Coming from a village boy from Bihar, who had just landed in Delhi, thoughts like dating and girlfriends, seem a bit too fake. Although, the chauvinist mentality can be believed. Isn’t it obvious though? Madhav plays basketball better than Riya, although Riya was rich enough to have professional trainers, because,…. Wait for it…. Madhav is a boy.
Madhav has the right to tell Riya, “F*** me or f*** off”, but when Riya leaves him for that, she turns out to be the evil witch.

A bit too cheesy (bit? Pfft. Whom am I kidding!?) and clichéd with Madhav being a ‘prince’ of an obscure village in Bihar. And Riya being the ‘un-typical’ rich girl, who hates her family and runs away.
St.Stephen’s is one of the toughest colleges to get into, in India. But, our beloved protagonist, as idiotic as he is, manages to get in. And the wonderful lady quits it in her second year to have an arranged marriage with a man who told her that, after marriage, she could be his travel partner as he travels around the world. (which sane person ever quits St. Stephen’s on as flimsy as an excuse as that!?) The so-called multi-million happy wedding takes place, and a divorce follows soon, because the Prince Charming turns out to be abusive. But, Riya’s mother is more worried about what ‘the society will think about her divorce’ than her daughter’s safety.
There are quite a lot of plot holes as well. Riya divorces her husband because she finds incriminating photos on Whatsapp on her husband’s phone in 2008.
Whatsapp was founded only in 2009. Conclusion: CB doesn’t know to use Wikipedia either.
I’m sorry Chetan Bhagat fans, but this was one book that totally pissed me off. Yes, I know. I know that he’s a writer for the masses and many Indians started reading because of his novels.
But, I’m not convinced.

Redeeming points: Slightly relatable at times, to people from India or for who have an experience with Indian colleges.

Rating: One star itself is a bit too much for this book, maybe.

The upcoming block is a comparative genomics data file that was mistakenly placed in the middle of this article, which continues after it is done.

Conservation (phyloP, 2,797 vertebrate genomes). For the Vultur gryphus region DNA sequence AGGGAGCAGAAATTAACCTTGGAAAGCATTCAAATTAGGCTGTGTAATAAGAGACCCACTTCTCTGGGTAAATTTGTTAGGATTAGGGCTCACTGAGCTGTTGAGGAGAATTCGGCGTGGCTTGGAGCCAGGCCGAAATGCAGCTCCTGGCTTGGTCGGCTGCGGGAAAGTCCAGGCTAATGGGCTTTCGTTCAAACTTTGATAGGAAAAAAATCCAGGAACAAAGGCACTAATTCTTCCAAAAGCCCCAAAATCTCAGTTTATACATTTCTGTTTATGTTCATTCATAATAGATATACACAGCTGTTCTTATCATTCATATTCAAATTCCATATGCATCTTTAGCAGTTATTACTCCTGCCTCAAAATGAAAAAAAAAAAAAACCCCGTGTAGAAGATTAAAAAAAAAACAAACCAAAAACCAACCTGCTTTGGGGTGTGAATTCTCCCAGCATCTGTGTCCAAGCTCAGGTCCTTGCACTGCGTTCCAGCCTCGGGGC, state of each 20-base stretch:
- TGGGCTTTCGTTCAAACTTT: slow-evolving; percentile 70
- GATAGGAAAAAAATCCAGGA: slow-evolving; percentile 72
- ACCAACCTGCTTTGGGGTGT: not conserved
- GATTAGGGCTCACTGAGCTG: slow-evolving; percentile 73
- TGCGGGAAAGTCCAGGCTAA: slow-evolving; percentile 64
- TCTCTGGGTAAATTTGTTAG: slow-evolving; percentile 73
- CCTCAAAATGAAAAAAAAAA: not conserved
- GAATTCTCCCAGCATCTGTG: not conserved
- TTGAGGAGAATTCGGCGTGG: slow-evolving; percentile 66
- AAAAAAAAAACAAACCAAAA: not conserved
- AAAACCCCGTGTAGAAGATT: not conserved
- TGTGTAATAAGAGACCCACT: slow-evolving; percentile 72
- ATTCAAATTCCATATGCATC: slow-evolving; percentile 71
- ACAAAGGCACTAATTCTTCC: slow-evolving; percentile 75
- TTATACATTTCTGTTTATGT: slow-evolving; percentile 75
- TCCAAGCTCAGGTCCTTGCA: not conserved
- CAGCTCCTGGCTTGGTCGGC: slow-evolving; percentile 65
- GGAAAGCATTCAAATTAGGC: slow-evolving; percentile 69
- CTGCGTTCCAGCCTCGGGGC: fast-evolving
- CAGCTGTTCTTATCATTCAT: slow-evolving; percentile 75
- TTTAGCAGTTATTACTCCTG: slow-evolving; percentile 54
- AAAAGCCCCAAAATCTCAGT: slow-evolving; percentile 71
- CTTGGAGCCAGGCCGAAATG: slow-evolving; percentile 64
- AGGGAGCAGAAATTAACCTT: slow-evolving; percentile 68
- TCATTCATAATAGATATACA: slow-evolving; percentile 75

Bottom line: Definitely not a love story. More like a stalking predator and a lady with Stockholm Syndrome.

Sherlock Season 3, for the uninitiated. a.k.a. Annoying Spoilers (The Fandom Chronicles, Part #1)

No! No! Before you avert your eyes and skip to the next post, because you haven’t watched the first episode of Sherlock Season 3, I assure you that this post contains no spoilers.
Mostly because I haven’t watched it myself.

So, it didn’t air in the place I live and I don’t think it’s there online yet. So I haven’t watched it. Also because I was caught up with exams and stuff for senior year and I thought of reducing time I spend watching TV and reading novels.
But, now I am forced to avoid all social media, and my phone as well, for fear of Sherlock spoilers.
In fact, I logged out of Facebook and didn’t log in for a record THREE days (and counting!)
Because if there is one thing that I hate the most (apart from Dentists and Chemistry, obviously), it is a spoiler!

If I thought all my spoiler-o-phobia will reach a fever pitch, only if I log into social media, I was sorely mistaken.
I was reading the newspaper as usual, when I came across an article about Sherlock. I loved finding news about my fandoms in the local newspaper.
I continued reading, thinking nothing much would be given away, since it was the local paper and it hadn’t aired here till now.
But, I reached the part where it went,”The plot revolves…..”
Eeeeeeeaaaaaaaccccchhhhhhhhh!!!!!!! SPOILERS!
I flung the paper as far as it could go.
I mean, couldn’t they have at least marked the article with a ‘spoiler alert’ or something.
Well, I guess it was my fault too, because I shouldn’t have read it, knowing it was bound to contain sensitive information.
Yet again, my insatiable curiously played the spoiler.

The A-Z Book Survey

I found this Survey on Attempting Reality’s blog and then on Underwaterraven’s as well. So, I thought of attempting it as well.

In the words of Attempting Reality (who’s totally awesome an if you haven’t already, do check her blog out), “It’s the A-Z Book Survey and I am about 90% sure that this tag was invented for me and the other million-or-so 17 year old girls who love reading, writing, chocolate and dogs.” (Psst! I think it’s totally true!)

Without further ado, here goes.

Author you’ve read the most books from: